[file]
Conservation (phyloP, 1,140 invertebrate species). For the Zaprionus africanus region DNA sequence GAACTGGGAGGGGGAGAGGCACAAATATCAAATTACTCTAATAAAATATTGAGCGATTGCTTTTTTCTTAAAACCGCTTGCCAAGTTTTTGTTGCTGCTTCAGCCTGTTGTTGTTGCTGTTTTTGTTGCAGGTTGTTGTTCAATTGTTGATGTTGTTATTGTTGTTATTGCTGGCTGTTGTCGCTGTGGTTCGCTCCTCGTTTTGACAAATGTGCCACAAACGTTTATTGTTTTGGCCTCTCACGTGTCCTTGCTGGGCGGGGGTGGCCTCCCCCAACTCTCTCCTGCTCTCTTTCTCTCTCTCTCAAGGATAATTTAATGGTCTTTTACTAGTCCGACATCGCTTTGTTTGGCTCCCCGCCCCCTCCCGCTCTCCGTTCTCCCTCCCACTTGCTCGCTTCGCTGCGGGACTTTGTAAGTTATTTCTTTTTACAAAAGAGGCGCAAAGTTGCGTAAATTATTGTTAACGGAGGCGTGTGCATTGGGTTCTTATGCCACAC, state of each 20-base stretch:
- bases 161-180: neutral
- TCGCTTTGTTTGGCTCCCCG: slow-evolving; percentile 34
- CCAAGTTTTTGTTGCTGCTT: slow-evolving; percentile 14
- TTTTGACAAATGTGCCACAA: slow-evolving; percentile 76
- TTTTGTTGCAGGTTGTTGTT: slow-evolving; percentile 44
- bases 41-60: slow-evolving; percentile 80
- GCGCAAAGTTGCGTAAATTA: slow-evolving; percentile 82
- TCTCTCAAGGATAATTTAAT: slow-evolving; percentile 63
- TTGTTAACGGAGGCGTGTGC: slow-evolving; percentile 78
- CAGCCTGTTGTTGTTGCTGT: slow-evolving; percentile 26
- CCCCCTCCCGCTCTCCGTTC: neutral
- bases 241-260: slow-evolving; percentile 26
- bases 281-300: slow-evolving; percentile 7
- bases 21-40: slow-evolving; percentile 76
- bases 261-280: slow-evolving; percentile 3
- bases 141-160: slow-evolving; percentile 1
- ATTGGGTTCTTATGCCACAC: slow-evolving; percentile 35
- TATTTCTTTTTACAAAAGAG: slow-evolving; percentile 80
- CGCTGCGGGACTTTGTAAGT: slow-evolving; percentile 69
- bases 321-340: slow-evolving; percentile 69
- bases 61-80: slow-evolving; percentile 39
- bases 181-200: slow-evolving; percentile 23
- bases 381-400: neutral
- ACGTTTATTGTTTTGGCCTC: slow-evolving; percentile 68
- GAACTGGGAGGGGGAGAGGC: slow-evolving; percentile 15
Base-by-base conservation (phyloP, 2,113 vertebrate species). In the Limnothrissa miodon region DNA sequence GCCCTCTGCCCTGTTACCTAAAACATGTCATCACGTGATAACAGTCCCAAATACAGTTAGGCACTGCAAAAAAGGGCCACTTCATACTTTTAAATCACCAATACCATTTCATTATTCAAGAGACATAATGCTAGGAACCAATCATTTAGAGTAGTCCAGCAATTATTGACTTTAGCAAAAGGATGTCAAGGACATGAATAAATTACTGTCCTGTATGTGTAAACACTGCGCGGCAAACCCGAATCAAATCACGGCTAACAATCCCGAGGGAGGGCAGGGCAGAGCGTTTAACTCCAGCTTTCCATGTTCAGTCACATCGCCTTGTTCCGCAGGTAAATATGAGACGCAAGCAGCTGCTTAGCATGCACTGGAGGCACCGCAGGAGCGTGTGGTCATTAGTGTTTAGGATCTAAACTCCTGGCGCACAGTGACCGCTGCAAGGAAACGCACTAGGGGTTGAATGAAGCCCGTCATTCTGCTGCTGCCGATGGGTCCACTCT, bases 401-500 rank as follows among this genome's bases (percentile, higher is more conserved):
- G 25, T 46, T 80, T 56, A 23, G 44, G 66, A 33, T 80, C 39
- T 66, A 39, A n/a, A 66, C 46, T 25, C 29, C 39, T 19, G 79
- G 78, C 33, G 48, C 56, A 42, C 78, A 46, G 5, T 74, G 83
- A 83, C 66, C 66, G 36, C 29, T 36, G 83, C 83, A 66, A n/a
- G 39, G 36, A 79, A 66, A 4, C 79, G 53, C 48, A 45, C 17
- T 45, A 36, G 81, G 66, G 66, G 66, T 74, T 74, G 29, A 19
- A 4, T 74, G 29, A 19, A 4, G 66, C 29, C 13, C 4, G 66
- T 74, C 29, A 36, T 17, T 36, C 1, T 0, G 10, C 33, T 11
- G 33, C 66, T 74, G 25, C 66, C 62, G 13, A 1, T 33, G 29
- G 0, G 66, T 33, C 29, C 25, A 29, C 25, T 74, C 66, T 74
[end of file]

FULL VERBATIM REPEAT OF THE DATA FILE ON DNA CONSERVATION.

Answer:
Conservation (phyloP, 1,140 invertebrate species). For the Zaprionus africanus region DNA sequence GAACTGGGAGGGGGAGAGGCACAAATATCAAATTACTCTAATAAAATATTGAGCGATTGCTTTTTTCTTAAAACCGCTTGCCAAGTTTTTGTTGCTGCTTCAGCCTGTTGTTGTTGCTGTTTTTGTTGCAGGTTGTTGTTCAATTGTTGATGTTGTTATTGTTGTTATTGCTGGCTGTTGTCGCTGTGGTTCGCTCCTCGTTTTGACAAATGTGCCACAAACGTTTATTGTTTTGGCCTCTCACGTGTCCTTGCTGGGCGGGGGTGGCCTCCCCCAACTCTCTCCTGCTCTCTTTCTCTCTCTCTCAAGGATAATTTAATGGTCTTTTACTAGTCCGACATCGCTTTGTTTGGCTCCCCGCCCCCTCCCGCTCTCCGTTCTCCCTCCCACTTGCTCGCTTCGCTGCGGGACTTTGTAAGTTATTTCTTTTTACAAAAGAGGCGCAAAGTTGCGTAAATTATTGTTAACGGAGGCGTGTGCATTGGGTTCTTATGCCACAC, state of each 20-base stretch:
- bases 161-180: neutral
- TCGCTTTGTTTGGCTCCCCG: slow-evolving; percentile 34
- CCAAGTTTTTGTTGCTGCTT: slow-evolving; percentile 14
- TTTTGACAAATGTGCCACAA: slow-evolving; percentile 76
- TTTTGTTGCAGGTTGTTGTT: slow-evolving; percentile 44
- bases 41-60: slow-evolving; percentile 80
- GCGCAAAGTTGCGTAAATTA: slow-evolving; percentile 82
- TCTCTCAAGGATAATTTAAT: slow-evolving; percentile 63
- TTGTTAACGGAGGCGTGTGC: slow-evolving; percentile 78
- CAGCCTGTTGTTGTTGCTGT: slow-evolving; percentile 26
- CCCCCTCCCGCTCTCCGTTC: neutral
- bases 241-260: slow-evolving; percentile 26
- bases 281-300: slow-evolving; percentile 7
- bases 21-40: slow-evolving; percentile 76
- bases 261-280: slow-evolving; percentile 3
- bases 141-160: slow-evolving; percentile 1
- ATTGGGTTCTTATGCCACAC: slow-evolving; percentile 35
- TATTTCTTTTTACAAAAGAG: slow-evolving; percentile 80
- CGCTGCGGGACTTTGTAAGT: slow-evolving; percentile 69
- bases 321-340: slow-evolving; percentile 69
- bases 61-80: slow-evolving; percentile 39
- bases 181-200: slow-evolving; percentile 23
- bases 381-400: neutral
- ACGTTTATTGTTTTGGCCTC: slow-evolving; percentile 68
- GAACTGGGAGGGGGAGAGGC: slow-evolving; percentile 15
Base-by-base conservation (phyloP, 2,113 vertebrate species). In the Limnothrissa miodon region DNA sequence GCCCTCTGCCCTGTTACCTAAAACATGTCATCACGTGATAACAGTCCCAAATACAGTTAGGCACTGCAAAAAAGGGCCACTTCATACTTTTAAATCACCAATACCATTTCATTATTCAAGAGACATAATGCTAGGAACCAATCATTTAGAGTAGTCCAGCAATTATTGACTTTAGCAAAAGGATGTCAAGGACATGAATAAATTACTGTCCTGTATGTGTAAACACTGCGCGGCAAACCCGAATCAAATCACGGCTAACAATCCCGAGGGAGGGCAGGGCAGAGCGTTTAACTCCAGCTTTCCATGTTCAGTCACATCGCCTTGTTCCGCAGGTAAATATGAGACGCAAGCAGCTGCTTAGCATGCACTGGAGGCACCGCAGGAGCGTGTGGTCATTAGTGTTTAGGATCTAAACTCCTGGCGCACAGTGACCGCTGCAAGGAAACGCACTAGGGGTTGAATGAAGCCCGTCATTCTGCTGCTGCCGATGGGTCCACTCT, bases 401-500 rank as follows among this genome's bases (percentile, higher is more conserved):
- G 25, T 46, T 80, T 56, A 23, G 44, G 66, A 33, T 80, C 39
- T 66, A 39, A n/a, A 66, C 46, T 25, C 29, C 39, T 19, G 79
- G 78, C 33, G 48, C 56, A 42, C 78, A 46, G 5, T 74, G 83
- A 83, C 66, C 66, G 36, C 29, T 36, G 83, C 83, A 66, A n/a
- G 39, G 36, A 79, A 66, A 4, C 79, G 53, C 48, A 45, C 17
- T 45, A 36, G 81, G 66, G 66, G 66, T 74, T 74, G 29, A 19
- A 4, T 74, G 29, A 19, A 4, G 66, C 29, C 13, C 4, G 66
- T 74, C 29, A 36, T 17, T 36, C 1, T 0, G 10, C 33, T 11
- G 33, C 66, T 74, G 25, C 66, C 62, G 13, A 1, T 33, G 29
- G 0, G 66, T 33, C 29, C 25, A 29, C 25, T 74, C 66, T 74